The Greek word for servant here is doulos, which means a purchased slave, a bond slave. He had no legal rights. He was required to do whatever his master demanded. We see the meaning in Matthew 8:9. The centurion said, “I say to ... my servant, Do this, and he doeth it” (Mat. 8:9).
In Roman Empire of Paul’s day, as many as 35% of the people were slaves. They could be sold and bought in slave markets in major cities. Some were purchased from pirates. Some poor people sold themselves into slavery, and a father could sell his own children into slavery to pay his debts. There were homegrown slaves, which were children born of slaves, who thus became the property of their owners. Most, though, were obtained as war bounty when Rome’s legions conquered people in far-flung places. For example, after Rome destroyed the Jewish Temple in AD 70, more than a million Jews were killed or sold as slaves. In the Roman Empire, a master could treat the slave as he pleased, even unto death. Slaves had no rights. They were considered property and could be sold, beaten, tortured, castrated, prostituted, raped, and killed at the will of their owners.
Many slaves were worked to death under cruel conditions. Consider the Egyptian mines. “Egypt’s gold and quicksilver mines were worked by slaves, criminals and prisoners of war, including women, elderly men and children. Young men hacked the quartz loose. Older men broke the quartz into fragments. Children dragged the quartz to the grinders, powered by women who like others worked without rest, walking in circles and pushing levers that rotated a shaft. According to the Greek writer Agatharchides, in the mid-100s BCE, relief came only with death, which these miners welcomed” (“Privilege, Poverty and Failed Revolutions,” Macrohistory and World Timeline, http://www.fsmitha.com). This description refers to the time of the Greek Empire, but nothing of significance changed under the Romans.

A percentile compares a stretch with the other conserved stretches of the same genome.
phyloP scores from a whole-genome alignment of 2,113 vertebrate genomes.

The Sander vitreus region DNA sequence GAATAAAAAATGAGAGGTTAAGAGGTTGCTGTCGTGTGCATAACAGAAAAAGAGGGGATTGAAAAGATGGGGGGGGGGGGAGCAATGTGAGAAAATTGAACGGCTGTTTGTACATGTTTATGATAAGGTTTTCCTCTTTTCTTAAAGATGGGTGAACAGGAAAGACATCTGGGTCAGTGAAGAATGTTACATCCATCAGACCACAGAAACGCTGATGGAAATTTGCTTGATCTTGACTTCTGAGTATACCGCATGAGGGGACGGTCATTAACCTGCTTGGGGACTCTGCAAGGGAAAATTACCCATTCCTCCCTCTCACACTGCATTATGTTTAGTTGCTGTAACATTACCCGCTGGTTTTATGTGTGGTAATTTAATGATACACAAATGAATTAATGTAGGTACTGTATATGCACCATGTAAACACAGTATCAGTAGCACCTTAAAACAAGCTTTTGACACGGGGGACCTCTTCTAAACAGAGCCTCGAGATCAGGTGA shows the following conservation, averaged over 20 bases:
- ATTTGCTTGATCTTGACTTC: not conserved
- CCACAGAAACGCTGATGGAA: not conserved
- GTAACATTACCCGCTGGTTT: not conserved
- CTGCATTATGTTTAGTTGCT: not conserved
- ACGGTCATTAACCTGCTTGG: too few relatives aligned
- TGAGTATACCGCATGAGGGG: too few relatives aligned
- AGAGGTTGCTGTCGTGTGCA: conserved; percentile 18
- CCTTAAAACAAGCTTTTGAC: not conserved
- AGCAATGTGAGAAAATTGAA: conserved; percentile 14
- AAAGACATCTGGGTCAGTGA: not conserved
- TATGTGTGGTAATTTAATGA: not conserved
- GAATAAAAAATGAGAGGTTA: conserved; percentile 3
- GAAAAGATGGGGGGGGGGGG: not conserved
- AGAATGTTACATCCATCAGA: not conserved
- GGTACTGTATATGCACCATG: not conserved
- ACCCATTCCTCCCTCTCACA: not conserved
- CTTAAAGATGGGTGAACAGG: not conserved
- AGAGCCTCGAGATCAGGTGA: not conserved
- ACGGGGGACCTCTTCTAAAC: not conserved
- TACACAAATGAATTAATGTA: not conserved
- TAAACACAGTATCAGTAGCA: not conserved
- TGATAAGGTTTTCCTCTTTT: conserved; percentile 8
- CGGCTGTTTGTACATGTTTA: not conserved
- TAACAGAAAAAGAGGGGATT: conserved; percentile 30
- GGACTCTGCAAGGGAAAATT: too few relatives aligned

Paul called himself the Lord’s bond slave (Rom. 1:1; Phil. 1:1; Tit. 1:1). So did James (Jam. 1:1), Peter (2 Pet. 1:1), and Jude (Jude 1:1). This refers to being purchased by Christ from the slave market of sin. Romans 6:17 says “ye were the servants [doulos] of sin,” but Christ has made us free and purchased us unto Himself by His blood. He became a doulos that He might redeem us (Phil. 2:7).
The born again believer is many things before God. He is an adopted child of God (Gal. 3:26), an heir of Christ (Gal. 4:7), a member of Christ’s body (Eph. 5:30), Christ’s friend (Jn. 15:14), but also Christ’s bond servant. Even in the new heaven and the new earth, the Lord’s servants [doulos] will serve Him (Rev. 22:3).
Consider some lessons from Christ’s account of the unworthy servant.
In this parable, Christ is teaching about humility. In the previous verse He had taught the disciples about the power of effectual faith. Now He is warning them not to become puffed up by any success they might achieve in the Christian life and ministry or any position they might attain.
1. The servant of the Lord must be ready to do everything God asks of him.
2. The servant of the Lord must die to his own plans and appetites (Lk. 17:8).
3. The servant of the Lord must serve the Lord with a good attitude without recognition or tokens of appreciation (Lk. 17:9-10). We naturally want to receive recognition and thanks for our service, but a slave typically didn’t get that, and the bondservant of the Lord must not look for that or become discouraged when he doesn’t get it. “In a sense, we are not needed at all. Service is a rare privilege. The Lord could have dispensed with it altogether had He so decided. What a blow to our spiritual pride” (John Phillips).
This is a very helpful truth in all areas of the Christian life. It is helpful for service. I must be humble and not try to exalt myself and push myself into positions of ministry. If I am not chosen for something, I am to have the attitude of a doulos and not be offended. It is helpful for wives. The wife must submit to her husband as the Lord’s doulos. She is serving the Lord by serving her husband. This truth is helpful for church members, who are taught to obey their leaders (Heb. 13:17). We do this not unto man, but unto the Lord, remembering that we are His doulos. This truth is helpful to workers. Paul says, “Servants, [doulos] obey in all things your masters according to the flesh; not with eyeservice, as menpleasers; but in singleness of heart, fearing God” (Col. 3:22). The believer serves his boss well because he is actually serving his heavenly Master as a doulos.
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